Eating Right: 7 Fruits and Vegetables Not to Refrigerate

If we could always have our way, we wouldn’t have to put any food items in the refrigerator. We’d go to the market before each meal and pick up fresh produce. However, that’s not always possible, which is why there is a need for refrigeration.

Keeping certain foods in the fridge keeps them fresh and relieves the stress of having to go to the market every day. However, one thing you should know is that not all produce needs to go in the refrigerator. 

Some fruits and vegetables are better left on the counter or stored in other places. The next time you go shopping, here are 7 fruits and vegetables that you shouldn’t throw in the fridge, along with other items.


The way you find food items at the store gives you an indication of how you are supposed to store them at home. Bananas are one of those fruits that require warm temperatures to ripen. Ideally, the temperature should be between 15 and 20 °C (59-68°F) if you want the green jackets to turn yellow.

Therefore, storing your bananas in a fridge will halt their ripening process. Furthermore, the cold temperature of the refrigerator or freezer may affect the fruit's cell walls, causing the skin to turn black. Store your bananas in a dark room or cupboard away from direct sunlight.


Melons aren't designed to be stored in the refrigerator based on their size. These fruits can be large and as heavy as 25 pounds, taking up a lot of space in the fridge. Furthermore, storing melons in the refrigerator may affect their nutritional quality and antioxidant content.

Being a fruit that ripens during the warm summer months, it’s best to enjoy it while it’s still fresh. If there is any left over, you can make some watermelon rind pickles. If you cut the melon into small pieces, you can store them in the fridge for about three days before they begin to go bad.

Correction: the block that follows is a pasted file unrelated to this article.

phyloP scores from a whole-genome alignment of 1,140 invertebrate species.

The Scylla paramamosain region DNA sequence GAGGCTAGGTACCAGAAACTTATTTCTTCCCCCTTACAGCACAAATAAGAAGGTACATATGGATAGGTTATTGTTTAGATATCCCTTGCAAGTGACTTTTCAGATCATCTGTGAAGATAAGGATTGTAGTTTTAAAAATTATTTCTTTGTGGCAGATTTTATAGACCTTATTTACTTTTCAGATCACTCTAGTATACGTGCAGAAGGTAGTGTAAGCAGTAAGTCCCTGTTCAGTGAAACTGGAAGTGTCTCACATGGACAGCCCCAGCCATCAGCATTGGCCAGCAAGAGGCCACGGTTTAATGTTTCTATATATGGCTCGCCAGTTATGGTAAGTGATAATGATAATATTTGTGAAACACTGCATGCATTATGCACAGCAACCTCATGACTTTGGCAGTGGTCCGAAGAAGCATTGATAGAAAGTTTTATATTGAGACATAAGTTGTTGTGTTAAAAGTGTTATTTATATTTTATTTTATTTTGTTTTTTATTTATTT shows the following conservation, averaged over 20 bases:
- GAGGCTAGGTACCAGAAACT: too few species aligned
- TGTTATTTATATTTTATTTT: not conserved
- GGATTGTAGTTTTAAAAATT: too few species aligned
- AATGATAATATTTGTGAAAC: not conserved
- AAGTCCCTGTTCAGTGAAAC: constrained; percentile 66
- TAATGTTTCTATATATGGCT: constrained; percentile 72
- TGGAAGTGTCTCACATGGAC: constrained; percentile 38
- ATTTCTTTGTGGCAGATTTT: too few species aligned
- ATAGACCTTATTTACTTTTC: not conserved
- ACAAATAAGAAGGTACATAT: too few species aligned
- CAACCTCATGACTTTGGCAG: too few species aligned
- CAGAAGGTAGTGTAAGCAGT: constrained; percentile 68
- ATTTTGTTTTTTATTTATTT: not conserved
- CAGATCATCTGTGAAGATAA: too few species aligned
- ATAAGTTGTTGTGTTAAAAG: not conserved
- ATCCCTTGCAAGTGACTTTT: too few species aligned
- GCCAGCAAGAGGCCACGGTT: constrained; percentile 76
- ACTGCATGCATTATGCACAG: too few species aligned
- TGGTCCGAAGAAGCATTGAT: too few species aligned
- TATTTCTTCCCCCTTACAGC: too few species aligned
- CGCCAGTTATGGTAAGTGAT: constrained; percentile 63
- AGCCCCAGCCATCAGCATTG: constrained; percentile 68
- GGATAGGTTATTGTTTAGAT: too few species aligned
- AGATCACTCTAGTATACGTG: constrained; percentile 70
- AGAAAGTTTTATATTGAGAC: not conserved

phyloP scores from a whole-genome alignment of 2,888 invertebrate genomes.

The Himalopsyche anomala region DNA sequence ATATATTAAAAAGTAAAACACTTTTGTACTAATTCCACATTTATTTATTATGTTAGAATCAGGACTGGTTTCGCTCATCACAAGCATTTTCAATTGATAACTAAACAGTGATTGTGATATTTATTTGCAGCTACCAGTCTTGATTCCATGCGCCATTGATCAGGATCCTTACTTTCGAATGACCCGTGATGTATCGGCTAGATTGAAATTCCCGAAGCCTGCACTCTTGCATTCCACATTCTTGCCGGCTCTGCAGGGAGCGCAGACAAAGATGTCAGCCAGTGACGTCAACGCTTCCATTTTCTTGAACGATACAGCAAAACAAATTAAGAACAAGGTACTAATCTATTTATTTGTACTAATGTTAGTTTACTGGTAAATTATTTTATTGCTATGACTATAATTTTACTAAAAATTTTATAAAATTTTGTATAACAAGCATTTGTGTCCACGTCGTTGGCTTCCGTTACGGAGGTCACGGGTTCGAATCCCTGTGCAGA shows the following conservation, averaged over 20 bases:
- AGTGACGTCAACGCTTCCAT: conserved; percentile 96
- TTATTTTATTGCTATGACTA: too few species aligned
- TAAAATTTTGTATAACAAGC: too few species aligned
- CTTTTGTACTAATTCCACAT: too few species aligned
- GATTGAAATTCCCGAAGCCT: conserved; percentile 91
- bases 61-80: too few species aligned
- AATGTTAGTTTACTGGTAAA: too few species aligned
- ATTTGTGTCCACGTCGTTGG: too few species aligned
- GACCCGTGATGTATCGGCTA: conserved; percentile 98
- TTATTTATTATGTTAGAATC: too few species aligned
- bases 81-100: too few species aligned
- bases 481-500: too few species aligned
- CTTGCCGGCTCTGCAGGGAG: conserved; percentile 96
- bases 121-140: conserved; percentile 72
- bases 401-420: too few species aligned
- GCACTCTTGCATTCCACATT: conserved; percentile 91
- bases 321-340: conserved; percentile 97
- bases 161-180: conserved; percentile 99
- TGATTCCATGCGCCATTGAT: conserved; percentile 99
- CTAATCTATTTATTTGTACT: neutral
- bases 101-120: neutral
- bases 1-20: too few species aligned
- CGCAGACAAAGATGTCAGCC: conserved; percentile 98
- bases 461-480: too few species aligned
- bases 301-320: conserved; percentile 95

Butternut Squashes

Butternut squashes and other thick-skinned winter squashes are better stored outside the refrigerator. When you put them on your counter, these fruits remain intact for several months. However, in a cold environment like the fridge, they only survive a few days.

Also, like melons, squashes are quite large and will take up a lot of space in your fridge. If you don’t want to leave them out in the open, store squashes in your basement or any other cool, dark room.

Potatoes and Sweet Potatoes

Even though scientists have warned about the dangers of storing potatoes in the fridge, we’ll say it again. You should never store your potatoes or sweet potatoes in the refrigerator or freezer.

Raw potatoes have lots of starches, and the cold temperature of the fridge can turn the starches into sugars. This makes your potatoes excessively sweet and causes them to turn dark when you cook them.

Store potatoes in a bin or an open container to allow air to circulate around them and keep their moisture levels down. Excessive moisture causes spoilage.


Storing peaches in the fridge slows down the ripening process, allowing them to last longer. However, it has a few negative effects on the fruit. 

For starters, the cold temperature dehydrates the fruit, making it less enjoyable. At the same time, it may alter the flavor of the fruit, depending on what else is in the refrigerator.

When you come back from the store, unload the peaches onto the counter and allow them to ripen to their fullest. You can chill them for a few minutes before eating or turn them into a peach pie.


Garlic is another vegetable that survives better outside the fridge than inside it. In warm temperatures, garlic can last several months, so there is no point in taking it out of its comfort zone.

Also, because of the moisture, storing whole heads of garlic in the refrigerator can stimulate sprouting. Instead, keep the garlic cloves in your pantry or in a basket on your counter and only separate them when you need to use them for cooking. 

For sliced or minced garlic, store them in an airtight container in the fridge and use them within two days.


Eggplants can last up to a week in the fridge when you cover them with paper towels to protect them from moisture. But they also have the same shelf life out of the fridge, so there is no point putting them in the fridge unless you have to.

Store your eggplants in a cool, dry place, away from direct sunlight. You can keep them in your basement or pantry until you need to use them.

Bottom Line

As we arrive at the end of this article, you’ll probably have figured out that not every fruit and vegetable belongs in the fridge. Some are best left in a bowl on the kitchen counter or stored in the basement.